On March 2, the decision was made by the Dr. Seuss Foundation to stop publishing six of its titles because of its racist imagery. The books: “And to Think I Saw it on Mulberry Street”, “If I Ran the Zoo”, “McElligot’s Pool”, “On Beyond Zebra!”, “Scrambled Eggs Super!”, and “The Cat’s Quizzer” displayed varying degrees of offensive imagery. “And to Think I Saw it on Mulberry Street” contains a character meant to be Asian with lines for eyes while carrying chopsticks. “If I Ran the Zoo” contains two “African” characters illustrated to mimic monkey/gorilla features carrying exotic animals.
A study published in 2019 in the journal “Research on Diversity in Youth Literature” examined 50 of the Dr. Seuss books, and observed that 96 percent of the characters of colour were drawn to have offensive, Orientalist features perpetuating a harmful, stereotypical portrayal of Asia while also exhibiting anti-Black characteristics in their Black characters.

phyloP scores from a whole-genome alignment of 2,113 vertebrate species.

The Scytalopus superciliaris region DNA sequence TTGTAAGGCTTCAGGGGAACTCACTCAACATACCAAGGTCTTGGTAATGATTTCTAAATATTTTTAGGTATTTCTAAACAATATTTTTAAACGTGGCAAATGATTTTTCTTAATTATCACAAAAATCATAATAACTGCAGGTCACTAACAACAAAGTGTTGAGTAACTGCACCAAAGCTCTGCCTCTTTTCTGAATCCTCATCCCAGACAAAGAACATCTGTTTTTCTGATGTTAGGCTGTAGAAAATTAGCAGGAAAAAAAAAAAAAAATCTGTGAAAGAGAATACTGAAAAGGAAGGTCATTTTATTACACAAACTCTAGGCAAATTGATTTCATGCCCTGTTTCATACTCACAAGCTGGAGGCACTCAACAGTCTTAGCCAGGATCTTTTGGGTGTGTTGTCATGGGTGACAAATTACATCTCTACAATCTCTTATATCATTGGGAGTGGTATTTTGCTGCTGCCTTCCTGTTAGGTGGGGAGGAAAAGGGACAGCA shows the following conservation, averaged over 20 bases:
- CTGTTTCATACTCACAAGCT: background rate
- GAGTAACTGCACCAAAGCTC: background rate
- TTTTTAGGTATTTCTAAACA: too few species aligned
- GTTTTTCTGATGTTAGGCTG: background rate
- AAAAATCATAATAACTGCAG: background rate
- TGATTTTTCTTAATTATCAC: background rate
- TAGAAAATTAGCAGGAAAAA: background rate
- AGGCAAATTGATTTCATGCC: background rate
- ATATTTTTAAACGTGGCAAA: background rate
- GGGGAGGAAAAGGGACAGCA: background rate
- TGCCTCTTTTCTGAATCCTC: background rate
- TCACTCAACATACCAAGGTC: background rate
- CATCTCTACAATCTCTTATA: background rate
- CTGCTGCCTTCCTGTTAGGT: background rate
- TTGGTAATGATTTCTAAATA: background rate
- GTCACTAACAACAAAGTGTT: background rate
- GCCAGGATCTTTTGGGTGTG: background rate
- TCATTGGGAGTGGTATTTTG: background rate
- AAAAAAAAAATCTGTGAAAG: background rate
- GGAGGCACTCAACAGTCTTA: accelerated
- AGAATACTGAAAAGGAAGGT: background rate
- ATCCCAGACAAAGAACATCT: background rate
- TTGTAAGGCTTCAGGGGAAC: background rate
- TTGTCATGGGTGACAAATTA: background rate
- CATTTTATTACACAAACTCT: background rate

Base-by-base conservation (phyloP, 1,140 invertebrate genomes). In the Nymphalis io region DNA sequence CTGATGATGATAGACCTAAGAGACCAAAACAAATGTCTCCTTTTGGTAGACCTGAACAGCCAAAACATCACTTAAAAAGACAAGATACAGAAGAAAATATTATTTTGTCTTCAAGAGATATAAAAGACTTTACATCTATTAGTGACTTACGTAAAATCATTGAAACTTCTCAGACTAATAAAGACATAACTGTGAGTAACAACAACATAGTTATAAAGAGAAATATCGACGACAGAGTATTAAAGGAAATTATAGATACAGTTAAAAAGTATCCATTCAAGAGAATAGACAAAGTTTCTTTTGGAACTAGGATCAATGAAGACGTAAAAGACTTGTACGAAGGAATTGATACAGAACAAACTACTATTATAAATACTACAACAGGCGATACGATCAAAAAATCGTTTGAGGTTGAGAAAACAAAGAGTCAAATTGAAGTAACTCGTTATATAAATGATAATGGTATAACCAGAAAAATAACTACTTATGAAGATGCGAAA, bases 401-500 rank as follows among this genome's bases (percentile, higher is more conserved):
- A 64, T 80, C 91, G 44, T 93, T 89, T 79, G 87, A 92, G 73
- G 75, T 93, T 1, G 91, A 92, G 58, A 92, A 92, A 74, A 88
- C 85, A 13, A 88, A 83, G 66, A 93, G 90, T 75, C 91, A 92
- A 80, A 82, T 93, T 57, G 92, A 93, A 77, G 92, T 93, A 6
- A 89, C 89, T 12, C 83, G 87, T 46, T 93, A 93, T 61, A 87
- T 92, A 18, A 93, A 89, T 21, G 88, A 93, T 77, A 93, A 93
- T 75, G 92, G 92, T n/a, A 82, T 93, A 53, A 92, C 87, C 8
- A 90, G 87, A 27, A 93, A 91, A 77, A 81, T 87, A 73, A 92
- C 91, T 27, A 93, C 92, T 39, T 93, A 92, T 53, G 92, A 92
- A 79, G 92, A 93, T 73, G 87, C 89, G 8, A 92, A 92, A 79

The announcement sparked immense backlash online largely from the conservative community. Their complaint’s regarded this as an example of cancel culture taken too far, and that it was blatant censorship. Seeing as the organisation made the decision independently, it is questionable if cancel culture or censorship were the direct cause for recalling past publications.
What stands as most important is that the independent decision made by an organisation to get rid of outdated, harmful, and offensive work/imagery is entirely theirs to make. The Dr. Seuss Foundation is neither the first nor will be the last organisation to do so, and thereby these actions should be encouraged rather than met with backlash. From nations, to organisations, to the individual level, addressing problematic material and/or past actions is never a decision that should be discouraged. This act represents growth, and pushes the expectation held for everyone to create a more accepting, tolerant society.